Maternal Responses to Preschoolers’ Success and Struggle during a Teaching Task: Links to Family-Level Factors and Academic and Cognitive Outcomes
Référence bibliographique 
Ferrar, Saskia. 2016. «Maternal Responses to Preschoolers’ Success and Struggle during a Teaching Task: Links to Family-Level Factors and Academic and Cognitive Outcomes». Mémoire de maîtrise, Montréal, Université Concordia, Département de psychologie.
Intentions : «The present study examined mothers’ responses to their preschool-aged children’s successful and unsuccessful actions during a semi-structured puzzle task. Associations between mothers’ responses and the familial context were examined. In addition, children’s cognitive and academic abilities were assessed at two subsequent time points, in relation to the parenting behaviors they were exposed to at the preschool age.» (p. iii)
Échantillon/Matériau : «Participants were drawn from the Concordia Longitudinal Risk Project, a longitudinal and intergenerational study of families from disadvantaged neighborhoods in Montréal, Québec. At Time 1, participants were 156 mothers and their preschool-aged children (1-6 years). At Times 2 and 3, 124 and 98 of these mother-child dyads participated when the children were aged six to 11 years, and nine to 13 years, respectively.» (p. iii)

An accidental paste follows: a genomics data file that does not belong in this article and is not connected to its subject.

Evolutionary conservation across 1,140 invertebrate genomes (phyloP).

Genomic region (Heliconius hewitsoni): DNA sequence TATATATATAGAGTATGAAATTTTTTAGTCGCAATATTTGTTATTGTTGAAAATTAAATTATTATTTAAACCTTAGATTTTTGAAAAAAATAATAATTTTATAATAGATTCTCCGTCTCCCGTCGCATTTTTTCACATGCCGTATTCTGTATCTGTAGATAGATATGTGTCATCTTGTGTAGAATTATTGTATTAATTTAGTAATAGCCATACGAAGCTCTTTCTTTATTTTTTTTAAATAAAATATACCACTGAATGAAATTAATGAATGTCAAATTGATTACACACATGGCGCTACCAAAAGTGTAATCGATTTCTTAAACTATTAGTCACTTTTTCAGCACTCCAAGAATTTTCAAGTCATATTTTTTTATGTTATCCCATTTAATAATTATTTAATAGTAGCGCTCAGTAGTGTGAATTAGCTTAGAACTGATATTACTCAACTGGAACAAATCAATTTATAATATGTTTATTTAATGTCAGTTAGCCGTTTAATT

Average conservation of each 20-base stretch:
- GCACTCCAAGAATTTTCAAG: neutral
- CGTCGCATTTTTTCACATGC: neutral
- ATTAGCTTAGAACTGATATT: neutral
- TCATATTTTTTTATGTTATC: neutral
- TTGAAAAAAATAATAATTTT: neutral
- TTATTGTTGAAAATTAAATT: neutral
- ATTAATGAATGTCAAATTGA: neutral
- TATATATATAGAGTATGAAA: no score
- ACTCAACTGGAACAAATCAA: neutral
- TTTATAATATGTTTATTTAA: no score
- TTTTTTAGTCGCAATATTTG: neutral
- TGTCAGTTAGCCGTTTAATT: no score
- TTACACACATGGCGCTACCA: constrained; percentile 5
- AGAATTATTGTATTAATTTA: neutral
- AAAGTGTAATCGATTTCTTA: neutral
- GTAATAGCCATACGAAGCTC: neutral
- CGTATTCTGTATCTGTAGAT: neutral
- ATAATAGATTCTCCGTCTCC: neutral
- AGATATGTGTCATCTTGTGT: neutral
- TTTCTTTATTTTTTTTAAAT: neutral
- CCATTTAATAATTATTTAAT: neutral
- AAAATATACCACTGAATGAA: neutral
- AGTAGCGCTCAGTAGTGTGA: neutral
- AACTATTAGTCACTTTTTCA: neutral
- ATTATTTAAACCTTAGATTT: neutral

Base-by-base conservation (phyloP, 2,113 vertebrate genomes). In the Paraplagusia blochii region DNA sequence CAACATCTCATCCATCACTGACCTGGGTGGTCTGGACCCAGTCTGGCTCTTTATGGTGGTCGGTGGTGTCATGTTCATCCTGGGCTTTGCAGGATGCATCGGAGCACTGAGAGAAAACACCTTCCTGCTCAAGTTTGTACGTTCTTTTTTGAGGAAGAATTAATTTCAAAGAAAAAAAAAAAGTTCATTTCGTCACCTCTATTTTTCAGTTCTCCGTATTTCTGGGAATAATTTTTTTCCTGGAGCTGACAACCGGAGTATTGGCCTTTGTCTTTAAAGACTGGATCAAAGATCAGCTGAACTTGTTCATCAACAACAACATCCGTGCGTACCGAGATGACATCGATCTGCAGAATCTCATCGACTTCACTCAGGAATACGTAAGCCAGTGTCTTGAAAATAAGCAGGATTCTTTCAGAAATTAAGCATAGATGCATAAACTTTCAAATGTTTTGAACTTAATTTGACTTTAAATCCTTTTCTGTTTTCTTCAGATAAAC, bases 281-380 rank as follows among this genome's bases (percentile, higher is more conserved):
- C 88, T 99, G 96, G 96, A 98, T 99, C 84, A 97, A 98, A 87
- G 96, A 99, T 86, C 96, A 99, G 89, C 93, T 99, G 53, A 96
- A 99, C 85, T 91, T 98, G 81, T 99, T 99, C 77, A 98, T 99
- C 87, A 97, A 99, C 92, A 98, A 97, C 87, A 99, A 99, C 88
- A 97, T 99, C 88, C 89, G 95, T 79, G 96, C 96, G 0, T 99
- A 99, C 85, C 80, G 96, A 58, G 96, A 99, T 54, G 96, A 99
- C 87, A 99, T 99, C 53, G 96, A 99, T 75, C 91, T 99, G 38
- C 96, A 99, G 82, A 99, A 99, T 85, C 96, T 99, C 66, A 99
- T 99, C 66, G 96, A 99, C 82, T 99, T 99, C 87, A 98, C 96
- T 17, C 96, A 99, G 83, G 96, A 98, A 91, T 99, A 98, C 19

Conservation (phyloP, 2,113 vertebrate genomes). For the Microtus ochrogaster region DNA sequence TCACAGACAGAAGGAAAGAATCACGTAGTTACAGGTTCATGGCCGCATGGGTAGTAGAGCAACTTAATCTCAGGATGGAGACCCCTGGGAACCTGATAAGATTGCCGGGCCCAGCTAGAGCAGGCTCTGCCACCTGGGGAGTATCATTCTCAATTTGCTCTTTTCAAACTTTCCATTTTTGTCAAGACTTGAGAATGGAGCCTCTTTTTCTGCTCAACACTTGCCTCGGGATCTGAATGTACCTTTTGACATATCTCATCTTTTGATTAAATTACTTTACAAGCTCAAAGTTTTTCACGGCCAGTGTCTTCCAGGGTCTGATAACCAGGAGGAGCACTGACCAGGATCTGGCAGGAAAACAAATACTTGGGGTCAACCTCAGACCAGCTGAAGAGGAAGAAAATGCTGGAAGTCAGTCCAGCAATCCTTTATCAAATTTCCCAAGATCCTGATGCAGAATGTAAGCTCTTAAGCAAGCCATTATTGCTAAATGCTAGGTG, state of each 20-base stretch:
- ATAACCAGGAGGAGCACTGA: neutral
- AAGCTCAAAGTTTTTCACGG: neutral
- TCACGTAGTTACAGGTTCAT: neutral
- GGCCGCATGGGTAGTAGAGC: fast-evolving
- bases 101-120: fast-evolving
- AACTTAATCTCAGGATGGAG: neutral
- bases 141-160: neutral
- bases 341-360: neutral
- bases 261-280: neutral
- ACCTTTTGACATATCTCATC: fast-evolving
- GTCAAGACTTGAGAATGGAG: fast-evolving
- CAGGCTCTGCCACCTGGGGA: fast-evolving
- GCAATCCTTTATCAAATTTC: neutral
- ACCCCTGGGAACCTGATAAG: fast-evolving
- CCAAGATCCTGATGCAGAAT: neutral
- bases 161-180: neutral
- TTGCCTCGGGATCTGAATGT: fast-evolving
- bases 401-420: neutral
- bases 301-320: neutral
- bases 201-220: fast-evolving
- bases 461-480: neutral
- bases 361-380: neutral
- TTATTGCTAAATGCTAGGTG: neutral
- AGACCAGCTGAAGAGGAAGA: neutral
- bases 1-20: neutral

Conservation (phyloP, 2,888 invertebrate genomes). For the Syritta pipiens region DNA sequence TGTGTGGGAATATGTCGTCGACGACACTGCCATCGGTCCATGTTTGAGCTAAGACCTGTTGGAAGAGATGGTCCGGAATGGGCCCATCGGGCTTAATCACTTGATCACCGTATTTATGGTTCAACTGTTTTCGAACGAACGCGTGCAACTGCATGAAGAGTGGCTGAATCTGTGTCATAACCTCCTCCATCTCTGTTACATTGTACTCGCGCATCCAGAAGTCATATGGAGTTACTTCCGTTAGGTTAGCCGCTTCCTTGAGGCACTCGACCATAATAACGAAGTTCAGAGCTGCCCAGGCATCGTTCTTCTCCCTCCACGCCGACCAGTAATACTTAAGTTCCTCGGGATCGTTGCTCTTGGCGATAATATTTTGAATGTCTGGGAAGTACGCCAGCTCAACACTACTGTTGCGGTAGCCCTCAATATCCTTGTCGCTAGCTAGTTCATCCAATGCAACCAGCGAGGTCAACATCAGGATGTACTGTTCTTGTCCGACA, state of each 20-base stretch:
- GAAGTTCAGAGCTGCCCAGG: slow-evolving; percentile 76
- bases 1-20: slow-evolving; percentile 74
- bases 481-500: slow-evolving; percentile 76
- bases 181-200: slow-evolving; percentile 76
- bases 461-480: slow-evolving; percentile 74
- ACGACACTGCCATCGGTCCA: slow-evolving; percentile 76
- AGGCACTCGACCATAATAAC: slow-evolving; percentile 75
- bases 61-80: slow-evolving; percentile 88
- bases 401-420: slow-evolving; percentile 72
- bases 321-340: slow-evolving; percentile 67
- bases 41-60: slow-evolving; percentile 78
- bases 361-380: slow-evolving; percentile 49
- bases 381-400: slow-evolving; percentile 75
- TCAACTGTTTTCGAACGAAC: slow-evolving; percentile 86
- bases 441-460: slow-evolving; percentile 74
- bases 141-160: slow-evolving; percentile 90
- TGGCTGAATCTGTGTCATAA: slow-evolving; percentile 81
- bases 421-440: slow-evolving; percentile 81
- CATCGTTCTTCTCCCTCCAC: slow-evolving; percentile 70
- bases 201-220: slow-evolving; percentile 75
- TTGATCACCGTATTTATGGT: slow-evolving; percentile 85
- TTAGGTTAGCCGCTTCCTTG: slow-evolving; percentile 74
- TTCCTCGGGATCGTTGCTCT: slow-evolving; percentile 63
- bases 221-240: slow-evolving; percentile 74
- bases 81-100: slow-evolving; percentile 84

Type de traitement des données : Analyse statistique
«Results revealed that mothers’ responses were associated with the quality of their home environment, child characteristics, as well as maternal characteristics, including their histories of childhood aggression and social withdrawal.» (p. iii) For instance, «histories of psychosocial risk did play a role in predicting the ways in which mothers responded to their children’s unsuccessful actions, but not to their successful actions.» (p. 38) «Furthermore, a lower frequency of mothers’ taking over, as well as higher frequencies of encouragement or helping and neutral indications of mistakes, were associated with greater child cognitive and academic outcomes at subsequent time points. These results have implications for the development of parenting interventions that could promote adaptive responding to children’s success and struggle in academic and associated learning contexts.» (p. iii)